In a peculiar twist, it turns out that Gil-dong and friends did not, in fact, achieve even cursory reforms as a part of a a settlement when they beat King Yeonsangun's army in direct combat. All they got was...I guess some sort of license to continue wandering around the countryside beating up corrupt nobles without anyone interfering. Beyond that, the final episode mainly goes into the various fates of the characters aligned with King Yeonsangun.
The fates of all the villains are fairly logical and even thematically consistent considering what "Rebel: Thief Who Stole the People" was aiming for. I just find it a little weird that in the end, it's the villains and only the villains who have the character traits necessary for their ending to have much meaning. Gil-dong's side, their motivation was always just to help out Gil-dong and fight injustice.
Consider Nok-soo, her love of art, and the sad realization in her final days that art simply doesn't matter all that much. King Yeonsangun suffers such a crisis of confidence he becomes increasingly obsessed with art to the point he no longer seems a functional monarch at all. Other characters meant well, yet are so overwhelmed by the sheer unpopularity of the royalists that we watch them take a look at their own lives and realize that wow, it really was all for nothing.
This is why the implication of the end, with Gil-dong and friends fighting injustice into perpetuity, is actually oddly appropriate. None of the villains who got serious screen time in "Rebel: Thief Who Stole the People" were really that big a problem. The abusive nobles, like the one Amogae killed way back when, they were the ones making life miserable for everyone in the lower classes out of sheer spite. Gil-dong's simplistic brute force solution could never really alter that destiny.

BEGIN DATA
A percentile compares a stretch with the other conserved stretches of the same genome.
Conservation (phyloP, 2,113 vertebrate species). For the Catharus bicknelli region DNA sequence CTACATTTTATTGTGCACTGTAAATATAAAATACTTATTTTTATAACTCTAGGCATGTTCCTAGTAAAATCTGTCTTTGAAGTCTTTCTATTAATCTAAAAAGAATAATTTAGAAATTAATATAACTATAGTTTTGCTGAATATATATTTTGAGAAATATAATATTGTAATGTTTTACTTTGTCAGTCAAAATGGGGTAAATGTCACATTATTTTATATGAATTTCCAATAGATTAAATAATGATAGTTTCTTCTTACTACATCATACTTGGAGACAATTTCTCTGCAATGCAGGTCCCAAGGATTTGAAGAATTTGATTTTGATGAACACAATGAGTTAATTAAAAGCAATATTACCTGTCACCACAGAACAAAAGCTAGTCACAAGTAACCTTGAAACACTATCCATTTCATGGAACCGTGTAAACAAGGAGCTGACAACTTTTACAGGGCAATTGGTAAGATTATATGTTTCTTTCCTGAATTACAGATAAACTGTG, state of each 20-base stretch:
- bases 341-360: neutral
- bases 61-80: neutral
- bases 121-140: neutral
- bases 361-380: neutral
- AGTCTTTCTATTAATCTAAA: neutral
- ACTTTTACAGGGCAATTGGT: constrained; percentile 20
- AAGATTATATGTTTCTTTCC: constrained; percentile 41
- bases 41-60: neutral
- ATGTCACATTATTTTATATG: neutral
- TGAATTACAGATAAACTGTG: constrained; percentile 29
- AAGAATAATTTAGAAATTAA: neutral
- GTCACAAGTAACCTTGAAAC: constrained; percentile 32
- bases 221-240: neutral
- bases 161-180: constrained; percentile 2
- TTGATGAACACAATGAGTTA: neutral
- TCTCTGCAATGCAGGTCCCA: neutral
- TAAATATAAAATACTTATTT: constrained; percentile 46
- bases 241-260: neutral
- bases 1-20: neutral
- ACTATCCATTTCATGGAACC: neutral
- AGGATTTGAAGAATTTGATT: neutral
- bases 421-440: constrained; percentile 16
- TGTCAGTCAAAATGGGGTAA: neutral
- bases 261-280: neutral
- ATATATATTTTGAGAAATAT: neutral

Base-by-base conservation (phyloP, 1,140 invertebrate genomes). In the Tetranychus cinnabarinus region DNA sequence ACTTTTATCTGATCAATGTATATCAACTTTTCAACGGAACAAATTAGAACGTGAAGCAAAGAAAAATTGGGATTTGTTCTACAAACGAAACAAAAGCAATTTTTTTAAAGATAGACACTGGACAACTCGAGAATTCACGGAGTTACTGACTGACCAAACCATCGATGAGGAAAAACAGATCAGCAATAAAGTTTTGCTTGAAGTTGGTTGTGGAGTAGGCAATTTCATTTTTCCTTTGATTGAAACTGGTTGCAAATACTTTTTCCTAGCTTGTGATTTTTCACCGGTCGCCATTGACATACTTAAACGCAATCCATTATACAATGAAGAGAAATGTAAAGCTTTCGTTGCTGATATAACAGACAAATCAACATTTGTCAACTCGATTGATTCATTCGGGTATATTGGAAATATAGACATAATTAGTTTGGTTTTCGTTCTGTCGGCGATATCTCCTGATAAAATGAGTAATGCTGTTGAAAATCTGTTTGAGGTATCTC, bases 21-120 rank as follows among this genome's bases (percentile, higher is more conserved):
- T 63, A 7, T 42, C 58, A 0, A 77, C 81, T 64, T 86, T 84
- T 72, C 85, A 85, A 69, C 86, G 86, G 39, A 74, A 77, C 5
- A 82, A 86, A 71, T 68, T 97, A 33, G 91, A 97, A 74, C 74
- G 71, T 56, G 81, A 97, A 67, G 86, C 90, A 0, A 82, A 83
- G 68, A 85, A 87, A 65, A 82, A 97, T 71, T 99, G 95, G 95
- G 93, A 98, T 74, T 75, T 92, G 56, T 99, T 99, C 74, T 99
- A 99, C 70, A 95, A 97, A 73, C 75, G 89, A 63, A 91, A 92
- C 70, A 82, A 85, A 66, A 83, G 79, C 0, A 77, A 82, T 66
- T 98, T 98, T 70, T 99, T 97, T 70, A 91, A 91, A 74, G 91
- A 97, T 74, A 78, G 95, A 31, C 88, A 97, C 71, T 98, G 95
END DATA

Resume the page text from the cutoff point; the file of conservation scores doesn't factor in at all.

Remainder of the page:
So it is that the happy ending of "Rebel: Thief Who Stole the People" is actually kind of sad when you think about it. It's fitting considering that half the drama has been swashbuckling action and the other half is essentially just a tragedy about the governors being unable to find common ground with the ones they rule, and destroying themselves by forming a coalition where the leader calling all the shots is probably mentally ill. On their own these stories could have been good, even great. But together the overall effect is just kind of weird.
Review by William Schwartz
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Staff writer. Has been writing articles for HanCinema since 2012, having lived in South Korea since 2011. Started out in Gyeongju, then to Daegu, then to Ansan, then to Yeongju, then to Seoul, lived on the road for HanCinema's travel diaries series in the summer of 2016, and is currently settled in Anyang. Has good tips for utilizing South Korea's public bus system. William Schwartz can be contacted via email@example.com. He also has a substack at williamschwartz.substack.com where he discusses the South Korean film industry in broader terms and takes suggestions for future movies to review.
"[HanCinema's Drama Review] "Rebel: Thief Who Stole the People" Episode 30 Final"
by HanCinema is licensed under a Creative Commons Attribution-Share Alike 3.0 Unported License.
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